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I want to know if composite primary keys are bad practice and if not, in which scenarios is their use beneficial?

My question is based on this article

databases design mistakes

Note the part about composite primary keys:

Bad Practice No. 6: Composite Primary Keys

This is sort of a controversial point, since many database designers talk nowadays about using an integer ID auto-generated field as the primary key instead of a composite one defined by the combination of two or more fields. This is currently defined as the “best practice” and, personally, I tend to agree with it.

Image of a composite primary key

However, this is just a convention and, of course, DBEs allow the definition of composite primary keys, which many designers think are unavoidable. Therefore, as with redundancy, composite primary keys are a design decision.

Beware, though, if your table with a composite primary key is expected to have millions of rows, the index controlling the composite key can grow up to a point where CRUD operation performance is very degraded. In that case, it is a lot better to use a simple integer ID primary key whose index will be compact enough and establish the necessary DBE constraints to maintain uniqueness.

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    This isn't a "good" or "bad" practice. Every design decision must serve a purpose; if you can explain (to yourself and others) why you need a composite PK, you're good to go. Conversely, if you can explain why you don't need it, you're good to go as well. The article you link to does a very poor job explaining, in my view.
    – mustaccio
    Oct 21 '17 at 15:06
  • Read what John Eisbrenner has to say about them here! Also look what I say about the overloading of BIGINT - much easier all round! Oct 21 '17 at 19:50
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To say that the use of "Composite keys as PRIMARY KEY is bad practice" is utter nonsense!

Composite PRIMARY KEYs are often a very "good thing" and the only way to model natural situations that occur in everyday life! Having said that, there would also be many situations where using a composite PK would be cumbersome and unwieldy and therefore not an optimal choice.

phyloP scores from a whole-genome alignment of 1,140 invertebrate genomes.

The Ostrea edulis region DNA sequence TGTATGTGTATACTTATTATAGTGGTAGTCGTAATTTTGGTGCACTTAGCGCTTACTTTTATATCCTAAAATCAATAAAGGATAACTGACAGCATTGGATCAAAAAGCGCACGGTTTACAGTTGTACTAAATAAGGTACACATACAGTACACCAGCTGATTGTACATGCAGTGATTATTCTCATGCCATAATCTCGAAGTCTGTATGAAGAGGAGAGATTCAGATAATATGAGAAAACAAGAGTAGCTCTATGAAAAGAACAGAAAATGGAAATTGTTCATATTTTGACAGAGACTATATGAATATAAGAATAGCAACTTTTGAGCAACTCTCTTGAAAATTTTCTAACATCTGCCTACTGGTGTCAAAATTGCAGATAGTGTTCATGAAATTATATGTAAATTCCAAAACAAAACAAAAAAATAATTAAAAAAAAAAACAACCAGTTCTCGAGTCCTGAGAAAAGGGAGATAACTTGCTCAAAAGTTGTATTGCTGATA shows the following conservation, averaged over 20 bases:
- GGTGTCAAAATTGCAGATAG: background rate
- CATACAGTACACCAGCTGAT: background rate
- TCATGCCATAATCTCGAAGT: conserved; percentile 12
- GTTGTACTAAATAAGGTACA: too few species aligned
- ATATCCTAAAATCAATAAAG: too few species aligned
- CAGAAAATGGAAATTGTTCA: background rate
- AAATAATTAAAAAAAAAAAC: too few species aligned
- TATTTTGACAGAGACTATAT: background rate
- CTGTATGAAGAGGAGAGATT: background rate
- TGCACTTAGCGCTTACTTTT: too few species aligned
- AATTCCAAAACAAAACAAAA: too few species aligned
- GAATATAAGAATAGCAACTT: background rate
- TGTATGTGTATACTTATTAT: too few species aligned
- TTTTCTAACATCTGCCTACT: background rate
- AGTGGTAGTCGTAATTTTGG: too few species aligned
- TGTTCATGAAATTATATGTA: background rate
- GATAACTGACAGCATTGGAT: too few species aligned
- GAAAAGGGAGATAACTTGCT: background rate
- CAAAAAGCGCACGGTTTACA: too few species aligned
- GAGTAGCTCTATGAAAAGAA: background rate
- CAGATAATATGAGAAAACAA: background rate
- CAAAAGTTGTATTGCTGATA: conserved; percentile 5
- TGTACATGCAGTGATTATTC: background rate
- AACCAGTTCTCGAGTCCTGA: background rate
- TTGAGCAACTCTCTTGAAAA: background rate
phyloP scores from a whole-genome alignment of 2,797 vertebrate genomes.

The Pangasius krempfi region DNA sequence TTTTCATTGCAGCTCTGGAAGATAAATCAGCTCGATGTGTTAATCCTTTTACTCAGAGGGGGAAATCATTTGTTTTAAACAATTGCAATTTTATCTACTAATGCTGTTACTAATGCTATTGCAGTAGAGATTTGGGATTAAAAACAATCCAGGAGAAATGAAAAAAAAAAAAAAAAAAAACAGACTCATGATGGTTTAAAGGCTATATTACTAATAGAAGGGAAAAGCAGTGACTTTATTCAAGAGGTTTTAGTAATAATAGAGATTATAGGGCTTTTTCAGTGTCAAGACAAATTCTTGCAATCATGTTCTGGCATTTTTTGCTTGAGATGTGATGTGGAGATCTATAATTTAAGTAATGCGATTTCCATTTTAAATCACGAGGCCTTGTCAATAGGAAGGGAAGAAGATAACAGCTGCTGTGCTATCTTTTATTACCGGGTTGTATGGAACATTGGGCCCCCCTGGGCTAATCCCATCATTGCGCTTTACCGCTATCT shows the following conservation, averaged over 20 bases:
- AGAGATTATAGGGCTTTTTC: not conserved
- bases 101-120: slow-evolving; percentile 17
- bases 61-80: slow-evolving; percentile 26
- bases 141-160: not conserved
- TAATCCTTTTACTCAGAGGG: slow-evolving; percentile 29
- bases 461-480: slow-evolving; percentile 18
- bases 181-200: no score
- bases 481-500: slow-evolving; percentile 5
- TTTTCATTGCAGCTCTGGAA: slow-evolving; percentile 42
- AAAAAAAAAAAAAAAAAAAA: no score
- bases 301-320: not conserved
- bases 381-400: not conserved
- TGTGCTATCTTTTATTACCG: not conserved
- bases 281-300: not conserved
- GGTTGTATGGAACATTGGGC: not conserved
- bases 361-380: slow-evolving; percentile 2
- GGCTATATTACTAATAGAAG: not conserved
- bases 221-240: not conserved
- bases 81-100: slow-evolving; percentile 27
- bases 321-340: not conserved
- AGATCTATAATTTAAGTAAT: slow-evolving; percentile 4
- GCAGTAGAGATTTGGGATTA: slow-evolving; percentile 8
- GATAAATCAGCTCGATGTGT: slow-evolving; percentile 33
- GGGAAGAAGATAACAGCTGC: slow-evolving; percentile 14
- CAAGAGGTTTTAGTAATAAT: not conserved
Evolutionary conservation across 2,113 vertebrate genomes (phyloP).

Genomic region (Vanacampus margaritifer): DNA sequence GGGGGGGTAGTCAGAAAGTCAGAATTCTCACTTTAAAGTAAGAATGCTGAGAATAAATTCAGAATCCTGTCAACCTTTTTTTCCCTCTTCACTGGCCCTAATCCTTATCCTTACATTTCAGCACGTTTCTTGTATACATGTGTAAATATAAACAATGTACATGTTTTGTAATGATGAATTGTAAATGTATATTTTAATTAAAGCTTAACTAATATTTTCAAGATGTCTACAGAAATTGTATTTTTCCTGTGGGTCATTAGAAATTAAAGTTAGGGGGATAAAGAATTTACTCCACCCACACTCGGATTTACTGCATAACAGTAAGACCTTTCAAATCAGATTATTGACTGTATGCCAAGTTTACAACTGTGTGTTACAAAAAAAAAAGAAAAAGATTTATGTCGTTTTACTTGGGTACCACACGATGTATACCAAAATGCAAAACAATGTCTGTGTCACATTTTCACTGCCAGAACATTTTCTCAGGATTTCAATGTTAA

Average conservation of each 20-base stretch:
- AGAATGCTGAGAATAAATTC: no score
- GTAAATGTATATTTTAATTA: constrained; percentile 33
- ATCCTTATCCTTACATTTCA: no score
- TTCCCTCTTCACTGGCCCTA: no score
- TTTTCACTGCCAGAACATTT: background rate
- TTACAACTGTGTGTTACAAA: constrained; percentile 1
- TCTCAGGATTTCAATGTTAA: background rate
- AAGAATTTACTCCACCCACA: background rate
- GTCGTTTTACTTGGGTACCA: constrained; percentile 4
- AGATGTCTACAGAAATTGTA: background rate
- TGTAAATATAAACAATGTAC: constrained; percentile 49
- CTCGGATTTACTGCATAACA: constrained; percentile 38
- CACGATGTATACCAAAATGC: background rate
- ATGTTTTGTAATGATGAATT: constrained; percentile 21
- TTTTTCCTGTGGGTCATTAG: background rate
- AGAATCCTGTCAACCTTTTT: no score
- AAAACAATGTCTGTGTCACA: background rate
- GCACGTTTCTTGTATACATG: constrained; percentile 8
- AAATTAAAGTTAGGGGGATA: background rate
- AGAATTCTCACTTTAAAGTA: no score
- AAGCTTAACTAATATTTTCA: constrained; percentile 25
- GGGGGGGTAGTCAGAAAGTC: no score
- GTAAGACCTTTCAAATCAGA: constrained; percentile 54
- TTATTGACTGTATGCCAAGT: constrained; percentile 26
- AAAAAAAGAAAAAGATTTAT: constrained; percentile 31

Your question is: "if composite primary keys are bad practice... (answered) and if not, in which scenarios is their use beneficial?".

Below is an example of where composite keys represent a rational/beneficial choice as the PK (indeed the only rational one as I see it - in the fiddle here, there's an extra example of having grades also!

On the plus side for composite keys, think of the classic Databases-101 teaching example of students and courses and the many courses taken by many students!

Create tables course and student:

CREATE TABLE course
(
  course_id SERIAL,
  course_year SMALLINT NOT NULL,
  course_name VARCHAR (100) NOT NULL,
  CONSTRAINT course_pk PRIMARY KEY (course_id)
);


CREATE TABLE student
(
  student_id SERIAL,
  student_name VARCHAR (50),
  CONSTRAINT student_pk PRIMARY KEY (student_id)
);

I'll give you the example in the PostgreSQL dialect (and MySQL) - should work for any server with a bit of tweaking.

Now, you obviously want to keep track of which student is taking which course - so you have what's called a joining table (also called linking, bridging, many-to-many or m-to-n tables). They are also known as associative entities in more technical jargon!

1 course can have many students.
1 student can take many courses.

So, you create a joining table

CREATE TABLE registration
(
  cs_course_id INTEGER NOT NULL,
  cs_student_id INTEGER NOT NULL,

  -- now for FK constraints - have to ensure that the student
  -- actually exists, ditto for the course.

  CREATE CONSTRAINT cs_course_fk  FOREIGN KEY (cs_course_id)
    REFERENCES course  (course_id),
  CREATE CONSTRAINT cs_student_fk FOREIGN KEY (cs_student_id) 
    REFERENCES student (student_id)
);

Now, the only way to sensibly give the registration table a PRIMARY KEY is to make that KEY a combination of course and student. That way, you can't get:

  • a duplicate of student and course combination

  • a course can only have the same student enrolled once, and

  • a student can only enroll in the same course one time only

  • you also have a ready made search KEY on course per student - AKA a covering index,

  • it is trivial to find courses without students and students who are taking no courses!

    -- The db-fiddle example has the PK constraint folded into the CREATE TABLE -- It can be done either way. I prefer to have everything in the CREATE TABLE statement.


ALTER TABLE registration
ADD CONSTRAINT registration_pk 
PRIMARY KEY (cs_course_id, cs_student_id);

Now, you could, if you were finding that searches for student by course were slow, use a UNIQUE INDEX on (sc_student_id, sc_course_id).

ALTER TABLE registration 
ADD CONSTRAINT course_student_sc_uq  
UNIQUE (cs_student_id, cs_course_id);

There is no silver bullet for adding indexes - they will make INSERTs and UPDATEs slower, but at the great benefit of greatly decreasing SELECT times! It's up to the developer to decide to index given their knowledge and experience, but to say that composite PRIMARY KEYs are always bad is just plain wrong.

In the case of joining tables, they are usually the only PRIMARY KEY that make sense! Joining tables are also very frequently the only way of modelling what happens in business or nature or in virtually every sphere I can think of!